• Raw, unfiltered and preferable local honey is the best choice. Most of the stuff on the shelves in the supermarket is junk - you may as well use corn syrup. The uses for bee products are pretty much endless. I am a new beekeeper - just over a year and this will be our first major harvest (expecting close to 100 pounds this year from 2 booming hives!). Looking forward to sharing this wonderful, sweet magic with friends and family. - 6/18/2016 7:36:26 AM
  • Great article! Thanks so much for sharing!! - 11/5/2015 11:21:00 AM
  • Breitsamer Honig Forest Honey, the really dark stuff, is the best. 7 bucks a jar at the Big Lots! - 11/5/2015 10:27:38 AM
  • Great article, and very informative. I'm a new beekeeper and I'm looking for all the information I can learn about the bees, honey, processing, etc. - 11/5/2015 7:01:07 AM
  • Whenever I have moved, I always try to find local honey. Eating it helps me keep my allergies at bay. A sweet way to keep from sneezing :) - 10/8/2015 11:02:04 PM
  • I love honey. I bought some local honey and now I'm taking 1 Tbs per day. Great stuff. - 9/26/2015 8:59:43 PM
    Hello Liza. I believe there are different types of honey that are available. They have different color level of "goldiness "--- some are darker or lighter than the others. But I believe all of them are all very beneficial to human for consumption. Kindly recommend this to your readers, too. Thank you and more articles from you!
    ing_healthy - 7/30/2015 12:36:56 PM
  • As much as I meant my last comment , I have not seen buckwheat honey for sale locally for years . - 6/3/2015 9:06:16 PM
  • CLAY10237
    Honey has been a food hobby for years. The variety of flavors from the variety of sources is endless. But before you get too excited, remember, for all its benefits, it is a simple sugar. - 5/28/2015 11:08:45 PM
  • Strict vegans choose not to use honey, because it comes from bees. It's an animal product. However, it does not involve the killing of bees to get the honey, so vegetarians will use it.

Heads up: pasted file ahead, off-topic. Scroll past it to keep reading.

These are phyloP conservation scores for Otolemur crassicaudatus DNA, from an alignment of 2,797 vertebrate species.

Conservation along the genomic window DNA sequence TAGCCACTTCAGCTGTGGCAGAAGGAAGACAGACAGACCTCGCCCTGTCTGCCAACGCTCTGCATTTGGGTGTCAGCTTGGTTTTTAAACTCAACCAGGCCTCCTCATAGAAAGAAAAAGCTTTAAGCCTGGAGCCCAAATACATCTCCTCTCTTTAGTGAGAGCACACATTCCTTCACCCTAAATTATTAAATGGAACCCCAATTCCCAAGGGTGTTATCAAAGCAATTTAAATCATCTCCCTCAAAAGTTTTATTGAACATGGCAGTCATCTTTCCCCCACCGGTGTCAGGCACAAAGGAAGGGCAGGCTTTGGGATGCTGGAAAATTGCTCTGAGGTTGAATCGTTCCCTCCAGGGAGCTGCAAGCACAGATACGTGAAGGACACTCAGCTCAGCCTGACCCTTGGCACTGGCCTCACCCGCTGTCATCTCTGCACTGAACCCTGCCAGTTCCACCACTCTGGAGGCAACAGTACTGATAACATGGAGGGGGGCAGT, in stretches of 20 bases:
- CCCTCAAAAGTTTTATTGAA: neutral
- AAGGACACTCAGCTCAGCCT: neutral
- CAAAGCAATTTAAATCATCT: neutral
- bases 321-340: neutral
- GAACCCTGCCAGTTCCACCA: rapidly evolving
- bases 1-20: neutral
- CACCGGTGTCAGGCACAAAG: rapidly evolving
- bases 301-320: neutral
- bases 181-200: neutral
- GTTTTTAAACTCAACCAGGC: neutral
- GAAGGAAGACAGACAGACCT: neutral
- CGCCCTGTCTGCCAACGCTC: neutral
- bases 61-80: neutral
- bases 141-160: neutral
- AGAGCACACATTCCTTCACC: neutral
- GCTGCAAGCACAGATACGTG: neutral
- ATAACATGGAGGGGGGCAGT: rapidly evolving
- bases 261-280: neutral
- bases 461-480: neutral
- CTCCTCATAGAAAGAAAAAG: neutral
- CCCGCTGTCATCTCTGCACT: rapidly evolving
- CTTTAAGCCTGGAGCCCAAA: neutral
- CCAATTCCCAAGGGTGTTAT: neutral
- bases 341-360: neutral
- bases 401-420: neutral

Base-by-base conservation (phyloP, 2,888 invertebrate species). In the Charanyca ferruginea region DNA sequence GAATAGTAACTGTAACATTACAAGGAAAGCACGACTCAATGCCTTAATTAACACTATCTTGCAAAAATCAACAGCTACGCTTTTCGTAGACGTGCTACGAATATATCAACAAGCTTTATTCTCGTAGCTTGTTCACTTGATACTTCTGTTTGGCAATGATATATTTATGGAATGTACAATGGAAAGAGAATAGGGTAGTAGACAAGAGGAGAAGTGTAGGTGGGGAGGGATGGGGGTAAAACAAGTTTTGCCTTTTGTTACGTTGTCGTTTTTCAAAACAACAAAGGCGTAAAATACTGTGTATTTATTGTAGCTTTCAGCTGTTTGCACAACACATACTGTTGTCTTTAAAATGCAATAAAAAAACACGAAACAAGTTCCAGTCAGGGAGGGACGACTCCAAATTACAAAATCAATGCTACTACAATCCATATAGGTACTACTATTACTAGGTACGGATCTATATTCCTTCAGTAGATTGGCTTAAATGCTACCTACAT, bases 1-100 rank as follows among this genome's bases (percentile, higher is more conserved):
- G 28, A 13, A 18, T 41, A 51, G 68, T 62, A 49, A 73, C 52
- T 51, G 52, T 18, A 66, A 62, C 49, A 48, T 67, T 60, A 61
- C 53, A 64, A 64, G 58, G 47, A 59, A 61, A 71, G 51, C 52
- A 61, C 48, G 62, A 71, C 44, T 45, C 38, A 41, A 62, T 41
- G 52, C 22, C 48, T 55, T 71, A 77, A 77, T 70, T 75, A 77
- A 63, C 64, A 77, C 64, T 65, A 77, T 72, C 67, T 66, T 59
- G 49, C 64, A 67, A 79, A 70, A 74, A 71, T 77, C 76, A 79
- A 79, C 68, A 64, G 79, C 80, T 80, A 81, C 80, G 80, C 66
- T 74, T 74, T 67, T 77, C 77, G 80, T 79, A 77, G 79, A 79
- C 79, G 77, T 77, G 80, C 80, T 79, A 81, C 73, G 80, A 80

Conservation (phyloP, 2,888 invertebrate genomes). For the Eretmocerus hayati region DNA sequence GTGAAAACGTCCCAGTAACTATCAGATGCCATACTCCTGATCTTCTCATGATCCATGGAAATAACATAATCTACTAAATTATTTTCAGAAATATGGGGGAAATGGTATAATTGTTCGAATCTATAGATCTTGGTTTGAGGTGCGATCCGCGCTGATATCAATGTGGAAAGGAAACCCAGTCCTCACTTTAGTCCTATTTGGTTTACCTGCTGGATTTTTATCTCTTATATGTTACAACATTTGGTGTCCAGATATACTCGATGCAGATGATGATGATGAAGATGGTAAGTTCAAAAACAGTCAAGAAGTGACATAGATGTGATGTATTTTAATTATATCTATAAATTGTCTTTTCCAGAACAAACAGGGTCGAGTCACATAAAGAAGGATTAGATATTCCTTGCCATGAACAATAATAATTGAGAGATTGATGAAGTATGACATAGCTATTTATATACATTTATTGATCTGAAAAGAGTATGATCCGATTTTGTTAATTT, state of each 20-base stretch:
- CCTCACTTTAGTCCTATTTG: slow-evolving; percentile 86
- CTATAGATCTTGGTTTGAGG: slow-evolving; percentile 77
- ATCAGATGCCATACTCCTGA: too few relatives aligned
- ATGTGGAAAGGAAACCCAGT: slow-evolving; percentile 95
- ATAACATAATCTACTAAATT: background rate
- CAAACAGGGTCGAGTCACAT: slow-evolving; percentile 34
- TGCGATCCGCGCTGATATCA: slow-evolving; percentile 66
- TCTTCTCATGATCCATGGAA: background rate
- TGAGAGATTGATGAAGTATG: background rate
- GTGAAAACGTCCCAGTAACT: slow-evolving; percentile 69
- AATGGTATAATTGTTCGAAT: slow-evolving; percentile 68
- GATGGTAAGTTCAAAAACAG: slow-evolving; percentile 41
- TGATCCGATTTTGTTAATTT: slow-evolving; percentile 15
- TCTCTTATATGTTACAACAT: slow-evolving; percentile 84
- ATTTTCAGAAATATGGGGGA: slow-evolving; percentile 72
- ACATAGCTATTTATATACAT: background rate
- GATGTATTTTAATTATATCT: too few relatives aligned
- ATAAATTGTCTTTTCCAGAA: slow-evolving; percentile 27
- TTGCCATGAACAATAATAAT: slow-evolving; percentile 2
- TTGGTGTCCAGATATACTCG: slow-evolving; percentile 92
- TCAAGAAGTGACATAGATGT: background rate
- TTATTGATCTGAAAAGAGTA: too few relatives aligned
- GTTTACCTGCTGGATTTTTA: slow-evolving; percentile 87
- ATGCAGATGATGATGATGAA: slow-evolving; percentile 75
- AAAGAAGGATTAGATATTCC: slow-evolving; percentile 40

Also, please give some info on responsible shopping by buying organic honey. Organic honey will be better because the bees are treated more humanely and because the food source used to feed the bees will not be treated with toxic insecticides. Whenever you buy food that is derived from an animal, you owe it to the animals and your conscience to buy organic. - 2/23/2015 6:34:39 PM
  • I have a friend who was one of the "test subjects" for the UC Davis study! They had to drink that honey in a weird fruit punch every day. She said the fruit punch was nasty...but she lost four pounds during the honey part of the study. (They had to drink the same fruit punch sweetened with regular sugar during the other part of the study.) - 7/7/2014 11:40:58 AM
  • mmm...honey! Fresh from the farmer's market is the best :) - 5/20/2014 10:22:59 AM
    I learned a lot. I love honey. :) - 1/6/2014 6:40:24 PM
  • CATHY65202
    The biggest difference between honey and refined sugar or artificial sweeteners is simple ... God made one and chemists made the others. Who you gonna trust? EVERYTHING in moderation and the more natural the better. - 5/20/2013 9:01:20 PM

x Lose 10 Pounds by August 6! Sign up with Email Sign up with Facebook
By clicking one of the above buttons, you're indicating that you have read and agree to SparkPeople's Terms & Conditions and Privacy Policy and that you're at least 18 years of age.